• Carolyn Schutt The Home Run Science Challenge challenges kids to "run the bases" by visiting five special exhibits at the Festival and verbally answering one question on the related science and engineering concepts of each exhibit. When they answer a question, they will collect a stamp on their worksheet and once they collect five stamps, they will receive an awesome prize. The featured exhibits include UCSD Bioengineering, the UCSD Biomedical Engineering Society, Life Technologies, the BIOCOM Institute, the UCSD Near Space Balloon, the UCSD Briggs Lab , and UCSD K-16 Programs.The kids will keep their worksheets to bring into the classroom to share with their teacher. More information is featured on the website:
    • Carolyn Schutt We are also encouraging K-12 educators to explore classroom partnership opportunities with UCSD students and scientists/engineers through this website. Example activities for such a partnership include having a UCSD graduate student give a special topic workshop or serve as a judge for a school science fair.
    • UC San Diego Jacobs School of Engineering You mention getting kids interested in the field of bioengineering. Is this a novel concept for kids, parents and educators? Do people understand what bioengineering means?
    • Carolyn Schutt Bioengineering is a relatively new field and we are excited to promote it to the public, including kids, parents, and educators. Bioengineering combines the quantitative aspects of engineering with the fields of biology and medicine. We want make young people aware of this field and the potential it has to make an impact on human health.
    • UC San Diego Jacobs School of Engineering Most people are familiar with the standard K-12 science curriculum from their own experience taking biology, earth science, chemistry and physics. What does a high school graduate need to know to succeed in a bioengineering program as an undergraduate?
    • Carolyn Schutt A high school graduate can expect there to be a heavy emphasis on math and physics. As a bioengineering student, you will be applying these areas to biology. To enter into this field of study, you don't need to have any specific "bioengineering" experience beforehand.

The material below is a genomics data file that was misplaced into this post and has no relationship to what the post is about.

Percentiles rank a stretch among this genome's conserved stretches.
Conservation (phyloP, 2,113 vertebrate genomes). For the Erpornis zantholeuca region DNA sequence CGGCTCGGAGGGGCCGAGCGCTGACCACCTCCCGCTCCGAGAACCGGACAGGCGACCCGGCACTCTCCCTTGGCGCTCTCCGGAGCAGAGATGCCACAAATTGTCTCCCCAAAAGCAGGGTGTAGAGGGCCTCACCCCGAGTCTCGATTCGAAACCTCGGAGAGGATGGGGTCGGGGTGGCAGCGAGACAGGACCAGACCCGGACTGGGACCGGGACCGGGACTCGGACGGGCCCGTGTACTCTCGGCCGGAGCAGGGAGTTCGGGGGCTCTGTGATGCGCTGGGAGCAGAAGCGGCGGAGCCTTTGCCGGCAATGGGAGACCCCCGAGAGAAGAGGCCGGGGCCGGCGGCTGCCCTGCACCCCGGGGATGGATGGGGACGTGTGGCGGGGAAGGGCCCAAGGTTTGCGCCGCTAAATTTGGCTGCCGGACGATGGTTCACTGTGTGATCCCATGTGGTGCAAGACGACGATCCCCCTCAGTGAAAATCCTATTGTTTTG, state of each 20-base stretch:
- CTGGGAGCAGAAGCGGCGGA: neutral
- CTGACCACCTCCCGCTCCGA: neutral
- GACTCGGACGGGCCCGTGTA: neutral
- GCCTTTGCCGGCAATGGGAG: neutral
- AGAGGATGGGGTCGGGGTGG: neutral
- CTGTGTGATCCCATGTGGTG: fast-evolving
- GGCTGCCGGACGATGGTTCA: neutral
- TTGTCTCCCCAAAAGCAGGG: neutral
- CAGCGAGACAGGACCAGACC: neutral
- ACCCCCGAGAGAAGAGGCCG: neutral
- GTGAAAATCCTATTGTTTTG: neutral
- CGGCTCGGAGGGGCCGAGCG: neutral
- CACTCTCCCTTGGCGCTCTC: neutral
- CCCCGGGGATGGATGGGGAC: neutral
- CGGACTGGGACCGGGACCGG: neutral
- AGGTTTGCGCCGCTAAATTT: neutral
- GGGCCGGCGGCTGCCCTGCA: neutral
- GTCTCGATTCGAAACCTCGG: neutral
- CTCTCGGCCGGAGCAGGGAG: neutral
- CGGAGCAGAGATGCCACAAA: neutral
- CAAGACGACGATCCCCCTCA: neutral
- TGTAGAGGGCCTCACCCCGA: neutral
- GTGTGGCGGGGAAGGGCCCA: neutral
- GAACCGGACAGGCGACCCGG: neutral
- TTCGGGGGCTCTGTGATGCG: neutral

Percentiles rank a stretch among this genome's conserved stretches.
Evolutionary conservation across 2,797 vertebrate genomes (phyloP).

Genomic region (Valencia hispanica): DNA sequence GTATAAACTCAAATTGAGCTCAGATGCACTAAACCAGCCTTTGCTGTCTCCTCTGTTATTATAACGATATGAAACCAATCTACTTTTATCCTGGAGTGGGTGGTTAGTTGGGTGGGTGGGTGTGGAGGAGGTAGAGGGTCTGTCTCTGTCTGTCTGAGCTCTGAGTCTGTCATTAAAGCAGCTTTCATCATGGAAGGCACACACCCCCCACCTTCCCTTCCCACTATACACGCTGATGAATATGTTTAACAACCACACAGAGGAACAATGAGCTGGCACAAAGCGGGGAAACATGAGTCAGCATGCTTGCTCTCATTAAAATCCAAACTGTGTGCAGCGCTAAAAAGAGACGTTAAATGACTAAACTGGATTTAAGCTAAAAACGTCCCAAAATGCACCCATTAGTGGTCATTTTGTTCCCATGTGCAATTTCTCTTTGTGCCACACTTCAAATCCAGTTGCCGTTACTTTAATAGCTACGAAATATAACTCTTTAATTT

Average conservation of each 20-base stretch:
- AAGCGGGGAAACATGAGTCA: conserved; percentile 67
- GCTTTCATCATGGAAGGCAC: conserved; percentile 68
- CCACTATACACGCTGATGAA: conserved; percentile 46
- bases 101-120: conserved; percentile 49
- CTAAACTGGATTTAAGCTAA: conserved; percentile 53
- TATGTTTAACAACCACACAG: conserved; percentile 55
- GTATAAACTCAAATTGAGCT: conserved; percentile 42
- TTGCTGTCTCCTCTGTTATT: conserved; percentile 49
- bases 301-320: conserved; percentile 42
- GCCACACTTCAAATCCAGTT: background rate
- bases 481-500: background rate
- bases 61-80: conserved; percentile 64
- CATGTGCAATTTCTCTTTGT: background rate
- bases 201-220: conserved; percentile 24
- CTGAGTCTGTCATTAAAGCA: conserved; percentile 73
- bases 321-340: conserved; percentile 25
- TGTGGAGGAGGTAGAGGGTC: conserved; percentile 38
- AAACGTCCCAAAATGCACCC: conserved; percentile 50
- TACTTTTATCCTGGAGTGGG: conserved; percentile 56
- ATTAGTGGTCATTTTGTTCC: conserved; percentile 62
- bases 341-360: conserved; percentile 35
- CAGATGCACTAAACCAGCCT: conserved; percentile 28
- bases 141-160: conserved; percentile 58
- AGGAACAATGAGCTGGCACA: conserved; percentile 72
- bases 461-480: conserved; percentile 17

• UC San Diego Jacobs School of Engineering I understand more than 50 undergraduate and graduate students are volunteering on this exhibit? What are they all doing? And how can others get involved in this work? Do you have opportunities for alumni working in local industry to volunteer?
    • Carolyn Schutt Our over 50 volunteers are distributed among our three related programs: the UCSD Bioengineering Department exhibit, the UCSD Biomedical Engineering Society exhibit, and the Home Run Science Challenge. Next year we will be looking for as many volunteers to help out once again. This year, most of our volunteers are students, but we would love for alumni to bring their families to the festival and to connect with UCSD Bioengineering for joint outreach opportunities. We are always looking for more ways to get alumni involved and to foster connections with local industry.
    • Carolyn Schutt One of our goals this year is also to create a dialogue with K-12 educators about engineering, and help to build awareness of engineering study with high school students.
    • UC San Diego Jacobs School of Engineering Thanks so much for taking the time to chat with us today, Carolyn. I'm sure you will have a great event on Saturday. How should students, alumni, and K-12 educators get in touch with your program if they would like to work with you and participate in this dialogue about engineering?
    • Carolyn Schutt Thank you for this opportunity! This has been great. Students, alumni, and K-12 educators can contact our program at to continue this dialogue and get involved with our outreach programs. More information is featured at our
    • UC San Diego Jacobs School of Engineering There you have it. It's going to be a gorgeous weekend so we hope you're all going to the San Diego Festival of Science and Engineering this weekend. Be sure to stop by the Department of Bioengineering's exhibit! Thanks again Carolyn and all the student volunteers who are making this important contribution!